Stamen is a design and technology studio in San Francisco.

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    Mar 9, 2011

    Mondo WIndow: what you're looking at out your airplane window

    Today's the day to announce, along with Laughing Squid and CNET, the public beta of Mondo Window, which lets you see what you're looking at out your airplane window. As far as we know, this is the first site designed specifically for use with in-flight internet, but those bragging rights are less important than the fact that now YOU CAN FIND OUT WHAT YOU'RE LOOKING AT OUT THE WINDOW OF THE PLANE YOU ARE FLYING IN.

    Ahem.

    The idea is that, if you're online and in the air (and the Mondo Window guys have been blowing my mind with the technical, infrastructural and business models that allow this to happen), you can access the various APIs that track where all the planes are. And if you can do that, and you know what plane you're on, Mondo Window can more or less know where your plane is. And if we know that, and we know more or less how high your plane is, then we know what you can see out the window on both sides of the plane. And then we can show you relevant Wikipedia and Flickr content, and Bob's your uncle!

    We've been working hard on the project with Greg Dicum, Tyler Freeman and Tyler Sterkel at our studio for the past two months, in a rapid cycle of conceptualize-develop-deploy cycle that often turned over in a single day. The team took over one of the extra rooms off the main corridor, a situation that made me really happy as it's the kind of thing I hoped would happen we moved into a too-big space, and I'm really pleased that Mike led this effort inside the studio.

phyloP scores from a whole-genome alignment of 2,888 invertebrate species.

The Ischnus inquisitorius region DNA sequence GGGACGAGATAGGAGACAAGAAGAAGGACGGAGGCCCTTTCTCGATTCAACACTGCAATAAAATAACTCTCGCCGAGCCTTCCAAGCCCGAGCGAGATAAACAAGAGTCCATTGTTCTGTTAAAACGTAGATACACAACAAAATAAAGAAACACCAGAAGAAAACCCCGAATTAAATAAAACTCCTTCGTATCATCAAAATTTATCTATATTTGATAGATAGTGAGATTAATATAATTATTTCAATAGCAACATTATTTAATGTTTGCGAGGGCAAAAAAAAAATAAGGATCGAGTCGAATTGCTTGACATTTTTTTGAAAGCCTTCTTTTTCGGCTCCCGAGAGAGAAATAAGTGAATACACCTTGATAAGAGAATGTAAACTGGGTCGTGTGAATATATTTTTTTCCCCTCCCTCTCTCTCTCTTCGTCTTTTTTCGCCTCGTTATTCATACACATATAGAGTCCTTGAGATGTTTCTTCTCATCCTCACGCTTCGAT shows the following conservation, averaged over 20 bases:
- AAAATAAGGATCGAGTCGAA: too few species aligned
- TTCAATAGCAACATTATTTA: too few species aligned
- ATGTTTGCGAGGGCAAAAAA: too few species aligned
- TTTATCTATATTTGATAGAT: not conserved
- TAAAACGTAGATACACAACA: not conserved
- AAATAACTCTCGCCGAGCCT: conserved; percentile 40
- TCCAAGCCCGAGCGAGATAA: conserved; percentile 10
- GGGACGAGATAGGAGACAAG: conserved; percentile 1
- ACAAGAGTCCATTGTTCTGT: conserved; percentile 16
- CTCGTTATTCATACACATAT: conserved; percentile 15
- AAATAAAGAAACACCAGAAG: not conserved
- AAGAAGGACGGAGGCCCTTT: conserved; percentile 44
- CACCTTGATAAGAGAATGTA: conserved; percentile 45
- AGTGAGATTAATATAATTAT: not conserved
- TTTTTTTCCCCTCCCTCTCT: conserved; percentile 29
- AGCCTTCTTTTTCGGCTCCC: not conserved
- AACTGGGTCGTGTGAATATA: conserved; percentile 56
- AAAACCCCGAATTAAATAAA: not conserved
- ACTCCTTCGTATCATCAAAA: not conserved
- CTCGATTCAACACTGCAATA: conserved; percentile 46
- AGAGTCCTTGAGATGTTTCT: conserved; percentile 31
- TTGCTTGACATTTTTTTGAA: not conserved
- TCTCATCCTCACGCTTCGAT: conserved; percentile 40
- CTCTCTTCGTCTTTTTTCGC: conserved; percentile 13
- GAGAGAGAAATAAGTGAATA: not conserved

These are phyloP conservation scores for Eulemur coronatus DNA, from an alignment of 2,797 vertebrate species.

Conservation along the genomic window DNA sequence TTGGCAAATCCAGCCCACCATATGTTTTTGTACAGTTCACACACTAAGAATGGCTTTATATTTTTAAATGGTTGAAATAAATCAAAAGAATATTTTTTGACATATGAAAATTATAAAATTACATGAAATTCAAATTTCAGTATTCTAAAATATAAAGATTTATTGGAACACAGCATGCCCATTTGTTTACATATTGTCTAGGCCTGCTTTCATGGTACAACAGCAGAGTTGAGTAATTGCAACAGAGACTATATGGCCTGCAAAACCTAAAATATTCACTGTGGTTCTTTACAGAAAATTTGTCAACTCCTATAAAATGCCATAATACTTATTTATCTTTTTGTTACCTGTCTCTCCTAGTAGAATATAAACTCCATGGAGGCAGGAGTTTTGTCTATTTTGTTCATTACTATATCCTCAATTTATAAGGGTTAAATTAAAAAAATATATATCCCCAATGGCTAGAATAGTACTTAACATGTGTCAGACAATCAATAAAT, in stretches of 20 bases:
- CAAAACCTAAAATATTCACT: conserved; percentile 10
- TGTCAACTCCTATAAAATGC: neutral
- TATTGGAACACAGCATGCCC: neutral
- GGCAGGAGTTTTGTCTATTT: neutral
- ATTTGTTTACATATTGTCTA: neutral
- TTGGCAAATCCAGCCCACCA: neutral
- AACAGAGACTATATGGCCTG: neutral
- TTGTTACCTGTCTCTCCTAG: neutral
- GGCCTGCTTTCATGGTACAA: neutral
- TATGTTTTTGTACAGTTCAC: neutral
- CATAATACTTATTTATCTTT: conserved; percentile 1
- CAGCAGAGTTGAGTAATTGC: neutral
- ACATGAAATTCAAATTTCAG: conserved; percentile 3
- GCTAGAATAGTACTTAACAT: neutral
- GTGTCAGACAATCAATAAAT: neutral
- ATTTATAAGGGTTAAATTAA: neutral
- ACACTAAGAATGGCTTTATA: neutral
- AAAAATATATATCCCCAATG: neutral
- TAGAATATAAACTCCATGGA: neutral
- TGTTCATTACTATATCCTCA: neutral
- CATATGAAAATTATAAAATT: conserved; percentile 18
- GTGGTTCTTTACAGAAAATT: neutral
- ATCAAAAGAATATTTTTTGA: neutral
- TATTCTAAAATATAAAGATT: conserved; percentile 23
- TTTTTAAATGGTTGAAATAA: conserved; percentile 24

The site was launched with an eye towards capturing the attention of the rampaging hordes of geeks heading to South by SouthWest on nerd birds in the coming days, so we've concentrated on providing content for the parts of the country that people are likely to be flying over as they take commercial flights to Austin. I love this map that Greg drew for us at the early stages of the project, showing the parts of the country that people are likely to be flying over as they head to Austin:

    Of course, it doesn't cover the routes that the investors from Jackson Hole are taking in their private jets, but that's the web for you.